Biden aims to address racial wealth disparity on centennial of Tulsa massacre
President Biden on Tuesday will lay out his administration’s efforts to close the racial wealth gap during a visit to Tulsa, Okla., to mark the 100th anniversary of the Black Wall Street massacre, in which white mobs killed hundreds of Black people in the city’s Greenwood neighborhood.
Biden will announce an initiative to target federal purchasing power to benefit more minority-owned businesses, and the administration will also detail multiple housing-focused rules that strengthen anti-discrimination measures rolled back during the Trump administration, administration officials said.
The administration will expand contracting opportunities for small disadvantaged businesses, which includes minority-owned businesses. Roughly 10 percent of federal agencies’ contracting money typically goes to small disadvantaged businesses in a typical year, administration officials said.
Under the Biden proposal, the administration would aim to increase the amount of federal contracting dollars given to small disadvantaged business by 50 percent over five years, amounting to an additional $100 billion in funding for those businesses.
One administration official said increasing the pool of money for minority-owned businesses via contracting opportunities “will strongly impact lessening the racial wealth gap.”
Coinciding with Biden’s visit to Tulsa, the Department of Housing and Urban Development will announce an interagency task force to address housing discrimination. The agency will also publish two rules in the Federal Register next week that will strengthen anti-housing discrimination rules under the Fair Housing Act.
The agency is “moving to return to traditional interpretations of the Fair Housing Act,” an administration official said, reversing Trump administration efforts “to weaken its protections.”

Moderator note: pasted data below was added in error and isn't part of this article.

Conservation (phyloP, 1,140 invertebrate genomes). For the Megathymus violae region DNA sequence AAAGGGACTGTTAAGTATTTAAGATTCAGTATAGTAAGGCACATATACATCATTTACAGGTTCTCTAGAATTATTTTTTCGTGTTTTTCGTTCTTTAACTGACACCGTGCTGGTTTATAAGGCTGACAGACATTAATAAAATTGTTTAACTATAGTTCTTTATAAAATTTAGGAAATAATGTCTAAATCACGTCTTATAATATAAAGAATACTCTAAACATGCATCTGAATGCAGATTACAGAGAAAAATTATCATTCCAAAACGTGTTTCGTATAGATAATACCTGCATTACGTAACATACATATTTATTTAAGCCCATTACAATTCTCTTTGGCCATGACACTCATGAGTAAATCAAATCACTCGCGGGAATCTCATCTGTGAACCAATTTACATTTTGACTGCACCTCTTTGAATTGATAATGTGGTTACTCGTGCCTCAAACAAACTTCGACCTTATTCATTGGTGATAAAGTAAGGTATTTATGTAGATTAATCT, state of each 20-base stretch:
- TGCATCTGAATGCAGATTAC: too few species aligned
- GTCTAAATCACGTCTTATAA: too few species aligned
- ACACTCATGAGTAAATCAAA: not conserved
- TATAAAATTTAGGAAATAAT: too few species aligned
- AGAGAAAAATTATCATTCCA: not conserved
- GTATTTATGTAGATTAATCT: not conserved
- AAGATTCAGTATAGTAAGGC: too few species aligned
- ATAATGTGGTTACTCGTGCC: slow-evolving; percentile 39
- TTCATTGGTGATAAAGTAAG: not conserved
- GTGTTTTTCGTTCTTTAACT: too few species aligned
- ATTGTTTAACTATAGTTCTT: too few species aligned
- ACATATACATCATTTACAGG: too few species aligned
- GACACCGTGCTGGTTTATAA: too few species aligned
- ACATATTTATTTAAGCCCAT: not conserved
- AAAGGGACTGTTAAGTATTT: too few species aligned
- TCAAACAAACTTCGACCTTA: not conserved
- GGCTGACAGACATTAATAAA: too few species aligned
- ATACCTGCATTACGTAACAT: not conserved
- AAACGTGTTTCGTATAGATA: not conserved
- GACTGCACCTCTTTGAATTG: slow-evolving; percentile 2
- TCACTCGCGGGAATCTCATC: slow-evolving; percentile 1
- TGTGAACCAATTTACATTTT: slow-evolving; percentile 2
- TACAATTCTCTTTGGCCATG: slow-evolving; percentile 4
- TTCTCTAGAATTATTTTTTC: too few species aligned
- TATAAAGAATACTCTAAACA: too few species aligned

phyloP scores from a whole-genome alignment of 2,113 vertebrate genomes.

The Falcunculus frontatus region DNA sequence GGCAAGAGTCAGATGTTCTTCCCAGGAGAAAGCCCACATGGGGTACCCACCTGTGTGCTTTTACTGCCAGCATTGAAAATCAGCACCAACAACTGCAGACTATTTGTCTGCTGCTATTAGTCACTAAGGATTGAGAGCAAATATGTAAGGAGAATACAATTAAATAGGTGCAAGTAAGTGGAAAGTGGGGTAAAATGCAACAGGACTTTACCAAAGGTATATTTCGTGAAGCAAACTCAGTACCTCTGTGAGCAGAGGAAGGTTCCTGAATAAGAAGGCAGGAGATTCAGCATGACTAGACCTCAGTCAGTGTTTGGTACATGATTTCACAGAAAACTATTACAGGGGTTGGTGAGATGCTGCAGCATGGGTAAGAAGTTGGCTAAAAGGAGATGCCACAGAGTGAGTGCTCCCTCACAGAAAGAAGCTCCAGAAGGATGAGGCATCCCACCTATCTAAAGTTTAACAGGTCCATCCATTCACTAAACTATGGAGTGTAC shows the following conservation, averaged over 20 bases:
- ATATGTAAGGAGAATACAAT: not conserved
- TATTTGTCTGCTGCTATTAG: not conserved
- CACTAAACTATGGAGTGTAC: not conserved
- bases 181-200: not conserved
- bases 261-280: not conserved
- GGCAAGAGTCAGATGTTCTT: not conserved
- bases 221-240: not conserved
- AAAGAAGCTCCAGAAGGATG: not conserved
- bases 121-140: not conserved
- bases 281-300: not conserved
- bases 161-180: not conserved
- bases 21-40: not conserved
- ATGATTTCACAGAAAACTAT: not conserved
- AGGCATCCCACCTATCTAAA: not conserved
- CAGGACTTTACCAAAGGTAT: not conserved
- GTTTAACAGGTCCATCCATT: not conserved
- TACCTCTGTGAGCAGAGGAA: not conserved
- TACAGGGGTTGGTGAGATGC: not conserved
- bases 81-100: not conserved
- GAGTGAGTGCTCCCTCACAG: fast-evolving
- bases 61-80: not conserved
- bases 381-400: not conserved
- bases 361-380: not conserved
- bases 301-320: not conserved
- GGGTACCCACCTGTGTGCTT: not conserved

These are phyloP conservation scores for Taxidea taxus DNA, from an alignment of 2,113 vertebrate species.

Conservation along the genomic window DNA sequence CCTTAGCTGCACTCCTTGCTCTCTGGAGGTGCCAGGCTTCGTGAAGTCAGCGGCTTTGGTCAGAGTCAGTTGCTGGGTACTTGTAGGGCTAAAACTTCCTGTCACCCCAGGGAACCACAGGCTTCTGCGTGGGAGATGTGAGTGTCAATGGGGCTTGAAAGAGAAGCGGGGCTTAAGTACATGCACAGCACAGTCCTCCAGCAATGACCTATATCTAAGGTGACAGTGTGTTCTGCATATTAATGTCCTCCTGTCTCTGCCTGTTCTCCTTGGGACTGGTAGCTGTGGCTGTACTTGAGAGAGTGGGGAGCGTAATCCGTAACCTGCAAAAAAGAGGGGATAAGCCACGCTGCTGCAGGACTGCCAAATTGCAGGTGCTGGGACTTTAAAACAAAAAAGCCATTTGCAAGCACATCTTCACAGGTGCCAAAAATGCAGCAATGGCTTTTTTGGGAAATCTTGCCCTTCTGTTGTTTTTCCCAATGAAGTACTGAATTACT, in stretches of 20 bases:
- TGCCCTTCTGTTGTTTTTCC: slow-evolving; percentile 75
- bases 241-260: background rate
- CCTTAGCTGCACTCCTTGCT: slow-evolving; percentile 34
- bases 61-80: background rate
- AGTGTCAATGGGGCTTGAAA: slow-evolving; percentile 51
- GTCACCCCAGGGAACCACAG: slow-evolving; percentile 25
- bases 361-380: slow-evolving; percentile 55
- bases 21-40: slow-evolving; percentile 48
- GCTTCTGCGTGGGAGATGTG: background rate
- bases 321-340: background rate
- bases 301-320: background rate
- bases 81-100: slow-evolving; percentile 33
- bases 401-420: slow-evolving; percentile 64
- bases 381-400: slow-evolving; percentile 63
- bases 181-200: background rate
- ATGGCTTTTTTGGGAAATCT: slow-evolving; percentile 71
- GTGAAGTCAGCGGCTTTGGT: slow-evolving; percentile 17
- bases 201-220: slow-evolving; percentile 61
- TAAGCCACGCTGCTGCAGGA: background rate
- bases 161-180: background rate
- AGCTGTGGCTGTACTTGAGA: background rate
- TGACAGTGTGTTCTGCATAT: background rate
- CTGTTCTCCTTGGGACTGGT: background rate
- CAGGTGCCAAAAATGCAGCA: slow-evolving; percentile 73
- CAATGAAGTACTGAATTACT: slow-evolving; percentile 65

Biden is also expected to highlight additional portions of the American Jobs Plan, his $1.7 trillion infrastructure proposal. Among the programs aimed at addressing racial inequity are a new $10 billion community revitalization fund aimed at underserved neighborhoods, $15 billion in new grants for improved transportation infrastructure and a new tax credit to attract private development in underinvested communities.
But the administration is still negotiating with Republicans on the contours of the bill, and Congress is unlikely to pass it in the exact form Biden proposes. An administration official acknowledged that the programs will need to be further fleshed out during talks with lawmakers.
Experts say one of the most direct and effective ways Biden could close the wealth gap would be to forgive student loan debt, which in many cases disproportionately affects minorities. Top Democrats, including Senate Majority Leader Charles Schumer (N.Y.), have called on Biden to forgive up to $50,000 in student loan debt per person.
But Biden has resisted, saying he’s not comfortable canceling more than $10,000 in student loan debt per person. The White House has kicked the issue to the Department of Justice for a legal review for the time being.
Administration officials also demurred on whether survivors of the Tulsa Race Massacre should receive reparations as some have called for. They pointed to Biden’s support for a study on the broader issue of reparations.
Biden will tour the Greenwood Cultural Center on Tuesday and meet with survivors of the 1921 massacre. He will then deliver remarks to recognize the centennial.
The president on Monday issued a proclamation commemorating the 100th anniversary of the massacre.
“The Federal Government must reckon with and acknowledge the role that it has played in stripping wealth and opportunity from Black communities,” Biden said in the proclamation.
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